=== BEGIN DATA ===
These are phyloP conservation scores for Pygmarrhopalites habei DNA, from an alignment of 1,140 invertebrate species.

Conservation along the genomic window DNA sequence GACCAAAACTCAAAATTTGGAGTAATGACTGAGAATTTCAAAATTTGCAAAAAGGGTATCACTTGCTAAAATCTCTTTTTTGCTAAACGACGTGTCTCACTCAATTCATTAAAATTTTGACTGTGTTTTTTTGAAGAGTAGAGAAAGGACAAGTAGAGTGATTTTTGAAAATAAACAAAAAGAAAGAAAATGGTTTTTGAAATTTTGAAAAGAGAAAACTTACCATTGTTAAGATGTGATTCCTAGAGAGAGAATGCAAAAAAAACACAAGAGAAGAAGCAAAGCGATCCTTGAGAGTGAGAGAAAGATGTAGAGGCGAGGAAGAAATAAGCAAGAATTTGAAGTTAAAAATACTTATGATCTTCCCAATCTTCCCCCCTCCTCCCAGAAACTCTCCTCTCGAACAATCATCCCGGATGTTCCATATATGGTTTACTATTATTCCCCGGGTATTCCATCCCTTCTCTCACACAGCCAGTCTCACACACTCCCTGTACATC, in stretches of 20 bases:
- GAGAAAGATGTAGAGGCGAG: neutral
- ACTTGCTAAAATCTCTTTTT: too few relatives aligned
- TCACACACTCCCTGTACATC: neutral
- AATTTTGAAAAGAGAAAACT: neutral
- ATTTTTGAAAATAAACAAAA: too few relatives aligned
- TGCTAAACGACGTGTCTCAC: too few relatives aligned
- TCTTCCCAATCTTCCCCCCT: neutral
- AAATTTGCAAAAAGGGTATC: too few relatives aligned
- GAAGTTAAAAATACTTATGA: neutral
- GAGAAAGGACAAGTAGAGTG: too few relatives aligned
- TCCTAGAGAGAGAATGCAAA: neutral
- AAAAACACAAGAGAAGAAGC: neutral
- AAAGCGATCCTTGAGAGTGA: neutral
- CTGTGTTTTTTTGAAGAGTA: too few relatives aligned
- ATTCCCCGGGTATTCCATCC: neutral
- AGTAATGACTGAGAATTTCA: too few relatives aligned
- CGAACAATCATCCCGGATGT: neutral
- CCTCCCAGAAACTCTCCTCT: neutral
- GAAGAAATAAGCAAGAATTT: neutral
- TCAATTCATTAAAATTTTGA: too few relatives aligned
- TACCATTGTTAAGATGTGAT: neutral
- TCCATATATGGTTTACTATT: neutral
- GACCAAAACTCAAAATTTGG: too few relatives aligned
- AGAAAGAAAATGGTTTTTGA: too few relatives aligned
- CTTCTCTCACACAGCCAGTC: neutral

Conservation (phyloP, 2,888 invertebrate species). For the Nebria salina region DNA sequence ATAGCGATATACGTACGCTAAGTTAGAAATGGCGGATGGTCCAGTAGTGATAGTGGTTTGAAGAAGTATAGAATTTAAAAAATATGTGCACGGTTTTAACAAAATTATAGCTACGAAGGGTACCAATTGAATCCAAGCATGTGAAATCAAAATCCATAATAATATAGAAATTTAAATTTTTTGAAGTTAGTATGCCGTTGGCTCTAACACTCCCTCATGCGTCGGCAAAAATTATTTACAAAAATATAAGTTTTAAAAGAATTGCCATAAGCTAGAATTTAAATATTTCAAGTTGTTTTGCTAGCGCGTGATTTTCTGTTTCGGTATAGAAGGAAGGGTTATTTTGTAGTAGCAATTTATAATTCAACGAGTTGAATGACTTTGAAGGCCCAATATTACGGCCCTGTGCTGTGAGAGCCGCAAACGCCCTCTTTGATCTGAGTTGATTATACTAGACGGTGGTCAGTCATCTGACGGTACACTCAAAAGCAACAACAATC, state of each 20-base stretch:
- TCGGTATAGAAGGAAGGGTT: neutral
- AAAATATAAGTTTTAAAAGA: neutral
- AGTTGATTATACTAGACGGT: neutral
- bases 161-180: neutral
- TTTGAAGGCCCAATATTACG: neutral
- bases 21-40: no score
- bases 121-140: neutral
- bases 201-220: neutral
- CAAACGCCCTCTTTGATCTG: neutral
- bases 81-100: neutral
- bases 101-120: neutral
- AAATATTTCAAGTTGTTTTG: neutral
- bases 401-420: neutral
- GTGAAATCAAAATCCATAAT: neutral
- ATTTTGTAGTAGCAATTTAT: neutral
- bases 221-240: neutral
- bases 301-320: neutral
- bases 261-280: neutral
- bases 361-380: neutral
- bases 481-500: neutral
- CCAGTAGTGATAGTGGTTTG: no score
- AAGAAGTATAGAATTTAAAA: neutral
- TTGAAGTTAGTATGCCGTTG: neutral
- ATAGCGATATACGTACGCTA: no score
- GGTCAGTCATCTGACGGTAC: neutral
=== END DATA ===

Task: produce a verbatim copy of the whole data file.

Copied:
These are phyloP conservation scores for Pygmarrhopalites habei DNA, from an alignment of 1,140 invertebrate species.

Conservation along the genomic window DNA sequence GACCAAAACTCAAAATTTGGAGTAATGACTGAGAATTTCAAAATTTGCAAAAAGGGTATCACTTGCTAAAATCTCTTTTTTGCTAAACGACGTGTCTCACTCAATTCATTAAAATTTTGACTGTGTTTTTTTGAAGAGTAGAGAAAGGACAAGTAGAGTGATTTTTGAAAATAAACAAAAAGAAAGAAAATGGTTTTTGAAATTTTGAAAAGAGAAAACTTACCATTGTTAAGATGTGATTCCTAGAGAGAGAATGCAAAAAAAACACAAGAGAAGAAGCAAAGCGATCCTTGAGAGTGAGAGAAAGATGTAGAGGCGAGGAAGAAATAAGCAAGAATTTGAAGTTAAAAATACTTATGATCTTCCCAATCTTCCCCCCTCCTCCCAGAAACTCTCCTCTCGAACAATCATCCCGGATGTTCCATATATGGTTTACTATTATTCCCCGGGTATTCCATCCCTTCTCTCACACAGCCAGTCTCACACACTCCCTGTACATC, in stretches of 20 bases:
- GAGAAAGATGTAGAGGCGAG: neutral
- ACTTGCTAAAATCTCTTTTT: too few relatives aligned
- TCACACACTCCCTGTACATC: neutral
- AATTTTGAAAAGAGAAAACT: neutral
- ATTTTTGAAAATAAACAAAA: too few relatives aligned
- TGCTAAACGACGTGTCTCAC: too few relatives aligned
- TCTTCCCAATCTTCCCCCCT: neutral
- AAATTTGCAAAAAGGGTATC: too few relatives aligned
- GAAGTTAAAAATACTTATGA: neutral
- GAGAAAGGACAAGTAGAGTG: too few relatives aligned
- TCCTAGAGAGAGAATGCAAA: neutral
- AAAAACACAAGAGAAGAAGC: neutral
- AAAGCGATCCTTGAGAGTGA: neutral
- CTGTGTTTTTTTGAAGAGTA: too few relatives aligned
- ATTCCCCGGGTATTCCATCC: neutral
- AGTAATGACTGAGAATTTCA: too few relatives aligned
- CGAACAATCATCCCGGATGT: neutral
- CCTCCCAGAAACTCTCCTCT: neutral
- GAAGAAATAAGCAAGAATTT: neutral
- TCAATTCATTAAAATTTTGA: too few relatives aligned
- TACCATTGTTAAGATGTGAT: neutral
- TCCATATATGGTTTACTATT: neutral
- GACCAAAACTCAAAATTTGG: too few relatives aligned
- AGAAAGAAAATGGTTTTTGA: too few relatives aligned
- CTTCTCTCACACAGCCAGTC: neutral

Conservation (phyloP, 2,888 invertebrate species). For the Nebria salina region DNA sequence ATAGCGATATACGTACGCTAAGTTAGAAATGGCGGATGGTCCAGTAGTGATAGTGGTTTGAAGAAGTATAGAATTTAAAAAATATGTGCACGGTTTTAACAAAATTATAGCTACGAAGGGTACCAATTGAATCCAAGCATGTGAAATCAAAATCCATAATAATATAGAAATTTAAATTTTTTGAAGTTAGTATGCCGTTGGCTCTAACACTCCCTCATGCGTCGGCAAAAATTATTTACAAAAATATAAGTTTTAAAAGAATTGCCATAAGCTAGAATTTAAATATTTCAAGTTGTTTTGCTAGCGCGTGATTTTCTGTTTCGGTATAGAAGGAAGGGTTATTTTGTAGTAGCAATTTATAATTCAACGAGTTGAATGACTTTGAAGGCCCAATATTACGGCCCTGTGCTGTGAGAGCCGCAAACGCCCTCTTTGATCTGAGTTGATTATACTAGACGGTGGTCAGTCATCTGACGGTACACTCAAAAGCAACAACAATC, state of each 20-base stretch:
- TCGGTATAGAAGGAAGGGTT: neutral
- AAAATATAAGTTTTAAAAGA: neutral
- AGTTGATTATACTAGACGGT: neutral
- bases 161-180: neutral
- TTTGAAGGCCCAATATTACG: neutral
- bases 21-40: no score
- bases 121-140: neutral
- bases 201-220: neutral
- CAAACGCCCTCTTTGATCTG: neutral
- bases 81-100: neutral
- bases 101-120: neutral
- AAATATTTCAAGTTGTTTTG: neutral
- bases 401-420: neutral
- GTGAAATCAAAATCCATAAT: neutral
- ATTTTGTAGTAGCAATTTAT: neutral
- bases 221-240: neutral
- bases 301-320: neutral
- bases 261-280: neutral
- bases 361-380: neutral
- bases 481-500: neutral
- CCAGTAGTGATAGTGGTTTG: no score
- AAGAAGTATAGAATTTAAAA: neutral
- TTGAAGTTAGTATGCCGTTG: neutral
- ATAGCGATATACGTACGCTA: no score
- GGTCAGTCATCTGACGGTAC: neutral